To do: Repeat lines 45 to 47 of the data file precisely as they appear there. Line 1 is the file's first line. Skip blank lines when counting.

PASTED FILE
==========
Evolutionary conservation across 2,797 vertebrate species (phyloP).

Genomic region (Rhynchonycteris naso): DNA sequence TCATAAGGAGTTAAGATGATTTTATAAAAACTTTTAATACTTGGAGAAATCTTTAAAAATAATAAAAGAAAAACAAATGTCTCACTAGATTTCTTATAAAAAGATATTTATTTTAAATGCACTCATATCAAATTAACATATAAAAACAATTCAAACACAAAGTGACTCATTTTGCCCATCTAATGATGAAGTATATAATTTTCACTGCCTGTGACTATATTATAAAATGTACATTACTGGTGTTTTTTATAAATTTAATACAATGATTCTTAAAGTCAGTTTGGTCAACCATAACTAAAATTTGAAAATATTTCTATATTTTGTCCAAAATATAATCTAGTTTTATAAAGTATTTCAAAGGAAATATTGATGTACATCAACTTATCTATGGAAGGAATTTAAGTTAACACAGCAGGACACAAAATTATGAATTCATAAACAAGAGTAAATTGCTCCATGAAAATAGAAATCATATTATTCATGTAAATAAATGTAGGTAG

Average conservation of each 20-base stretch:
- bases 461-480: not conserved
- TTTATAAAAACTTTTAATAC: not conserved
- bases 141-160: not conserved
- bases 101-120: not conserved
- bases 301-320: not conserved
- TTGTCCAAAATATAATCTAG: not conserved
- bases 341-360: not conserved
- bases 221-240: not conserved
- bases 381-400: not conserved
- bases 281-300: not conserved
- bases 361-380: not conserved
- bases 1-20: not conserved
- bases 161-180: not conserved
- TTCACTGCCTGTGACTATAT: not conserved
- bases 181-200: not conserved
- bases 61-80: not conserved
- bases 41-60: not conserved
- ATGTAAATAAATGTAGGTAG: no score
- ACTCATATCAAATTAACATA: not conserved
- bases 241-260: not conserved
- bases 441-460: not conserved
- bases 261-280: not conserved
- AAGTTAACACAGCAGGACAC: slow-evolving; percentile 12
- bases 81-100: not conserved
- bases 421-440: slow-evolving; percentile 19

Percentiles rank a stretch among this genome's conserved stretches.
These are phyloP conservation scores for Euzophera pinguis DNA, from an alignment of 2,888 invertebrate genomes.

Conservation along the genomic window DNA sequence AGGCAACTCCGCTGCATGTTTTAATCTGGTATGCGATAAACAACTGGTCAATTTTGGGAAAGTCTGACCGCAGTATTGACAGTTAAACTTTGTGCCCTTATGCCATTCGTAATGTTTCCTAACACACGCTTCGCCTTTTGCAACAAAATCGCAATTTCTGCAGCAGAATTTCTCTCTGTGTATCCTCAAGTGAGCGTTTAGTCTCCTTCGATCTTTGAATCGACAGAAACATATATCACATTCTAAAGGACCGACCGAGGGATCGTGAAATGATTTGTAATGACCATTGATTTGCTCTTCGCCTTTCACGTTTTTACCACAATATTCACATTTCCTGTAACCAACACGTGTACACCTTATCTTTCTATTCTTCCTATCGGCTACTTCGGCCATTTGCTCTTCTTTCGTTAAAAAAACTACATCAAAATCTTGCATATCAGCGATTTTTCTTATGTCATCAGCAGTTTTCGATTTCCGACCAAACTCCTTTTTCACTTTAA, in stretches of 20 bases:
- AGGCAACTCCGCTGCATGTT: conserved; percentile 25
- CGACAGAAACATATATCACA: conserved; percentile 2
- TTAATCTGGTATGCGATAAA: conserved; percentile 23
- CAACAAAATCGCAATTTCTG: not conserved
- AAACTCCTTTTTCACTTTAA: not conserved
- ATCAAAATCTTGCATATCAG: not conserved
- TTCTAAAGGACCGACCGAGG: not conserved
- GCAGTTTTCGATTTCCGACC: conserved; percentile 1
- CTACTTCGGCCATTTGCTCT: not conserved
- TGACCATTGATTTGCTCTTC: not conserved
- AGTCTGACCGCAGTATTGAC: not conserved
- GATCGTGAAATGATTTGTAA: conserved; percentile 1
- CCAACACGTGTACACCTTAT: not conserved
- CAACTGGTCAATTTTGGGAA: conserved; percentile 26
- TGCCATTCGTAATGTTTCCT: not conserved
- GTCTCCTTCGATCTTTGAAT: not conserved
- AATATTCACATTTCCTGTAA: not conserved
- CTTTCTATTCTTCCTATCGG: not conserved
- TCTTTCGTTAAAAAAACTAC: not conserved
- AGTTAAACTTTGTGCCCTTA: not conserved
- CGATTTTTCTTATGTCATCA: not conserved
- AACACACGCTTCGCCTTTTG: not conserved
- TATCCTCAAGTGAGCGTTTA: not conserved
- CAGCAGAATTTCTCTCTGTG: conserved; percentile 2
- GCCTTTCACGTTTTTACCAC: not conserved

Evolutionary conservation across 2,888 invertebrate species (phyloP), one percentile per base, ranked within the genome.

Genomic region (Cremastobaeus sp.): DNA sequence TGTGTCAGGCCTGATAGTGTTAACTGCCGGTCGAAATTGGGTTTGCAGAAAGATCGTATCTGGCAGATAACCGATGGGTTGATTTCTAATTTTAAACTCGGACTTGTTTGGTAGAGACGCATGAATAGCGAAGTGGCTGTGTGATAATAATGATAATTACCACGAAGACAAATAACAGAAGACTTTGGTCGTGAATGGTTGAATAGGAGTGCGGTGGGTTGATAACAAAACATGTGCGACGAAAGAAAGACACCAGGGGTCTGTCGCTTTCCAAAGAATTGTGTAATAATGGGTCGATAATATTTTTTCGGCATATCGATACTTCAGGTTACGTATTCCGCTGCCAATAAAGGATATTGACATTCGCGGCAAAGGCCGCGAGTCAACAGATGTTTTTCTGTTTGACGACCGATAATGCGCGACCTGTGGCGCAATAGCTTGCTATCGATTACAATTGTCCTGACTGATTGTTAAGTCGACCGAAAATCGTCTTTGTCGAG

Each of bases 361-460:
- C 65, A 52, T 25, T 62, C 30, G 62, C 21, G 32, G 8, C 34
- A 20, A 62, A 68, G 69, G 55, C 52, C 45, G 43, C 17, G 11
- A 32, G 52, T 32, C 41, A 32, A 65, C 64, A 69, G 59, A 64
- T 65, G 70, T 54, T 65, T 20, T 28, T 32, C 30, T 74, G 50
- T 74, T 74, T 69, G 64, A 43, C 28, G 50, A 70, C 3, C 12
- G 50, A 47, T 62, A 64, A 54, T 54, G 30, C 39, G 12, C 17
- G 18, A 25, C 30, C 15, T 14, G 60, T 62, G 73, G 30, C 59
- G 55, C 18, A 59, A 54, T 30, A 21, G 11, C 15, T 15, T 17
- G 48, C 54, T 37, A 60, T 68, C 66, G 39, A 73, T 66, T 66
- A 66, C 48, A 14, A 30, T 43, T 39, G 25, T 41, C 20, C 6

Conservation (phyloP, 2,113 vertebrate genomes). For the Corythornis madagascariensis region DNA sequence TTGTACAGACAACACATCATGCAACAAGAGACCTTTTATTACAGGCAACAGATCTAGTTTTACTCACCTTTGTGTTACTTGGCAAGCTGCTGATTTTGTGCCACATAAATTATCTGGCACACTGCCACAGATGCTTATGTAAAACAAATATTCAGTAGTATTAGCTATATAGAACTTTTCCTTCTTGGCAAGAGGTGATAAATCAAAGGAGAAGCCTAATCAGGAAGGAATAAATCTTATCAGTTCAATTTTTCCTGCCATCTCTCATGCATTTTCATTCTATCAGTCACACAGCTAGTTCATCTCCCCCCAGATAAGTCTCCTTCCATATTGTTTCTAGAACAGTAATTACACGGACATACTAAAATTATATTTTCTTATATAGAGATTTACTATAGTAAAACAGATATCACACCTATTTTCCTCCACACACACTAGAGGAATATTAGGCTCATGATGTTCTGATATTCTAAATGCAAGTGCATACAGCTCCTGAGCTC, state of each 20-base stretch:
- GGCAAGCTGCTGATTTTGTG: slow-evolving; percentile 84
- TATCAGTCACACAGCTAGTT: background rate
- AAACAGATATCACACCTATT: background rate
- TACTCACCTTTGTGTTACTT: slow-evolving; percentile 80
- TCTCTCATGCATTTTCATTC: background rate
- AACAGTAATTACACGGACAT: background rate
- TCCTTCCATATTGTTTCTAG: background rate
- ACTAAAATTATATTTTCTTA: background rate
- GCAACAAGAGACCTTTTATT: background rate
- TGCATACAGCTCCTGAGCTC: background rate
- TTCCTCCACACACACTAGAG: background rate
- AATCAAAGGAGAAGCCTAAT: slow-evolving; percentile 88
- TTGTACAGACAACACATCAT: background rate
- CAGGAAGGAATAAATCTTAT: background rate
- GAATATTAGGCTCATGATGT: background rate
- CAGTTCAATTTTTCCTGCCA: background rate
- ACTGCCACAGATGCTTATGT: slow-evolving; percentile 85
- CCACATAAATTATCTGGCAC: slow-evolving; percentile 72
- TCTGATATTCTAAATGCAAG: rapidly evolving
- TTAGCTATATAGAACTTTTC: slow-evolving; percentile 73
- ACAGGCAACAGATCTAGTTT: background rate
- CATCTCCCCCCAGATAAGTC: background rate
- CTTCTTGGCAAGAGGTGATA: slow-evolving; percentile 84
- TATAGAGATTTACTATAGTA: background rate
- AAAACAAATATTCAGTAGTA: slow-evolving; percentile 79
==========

- CAACTGGTCAATTTTGGGAA: conserved; percentile 26
- TGCCATTCGTAATGTTTCCT: not conserved
- GTCTCCTTCGATCTTTGAAT: not conserved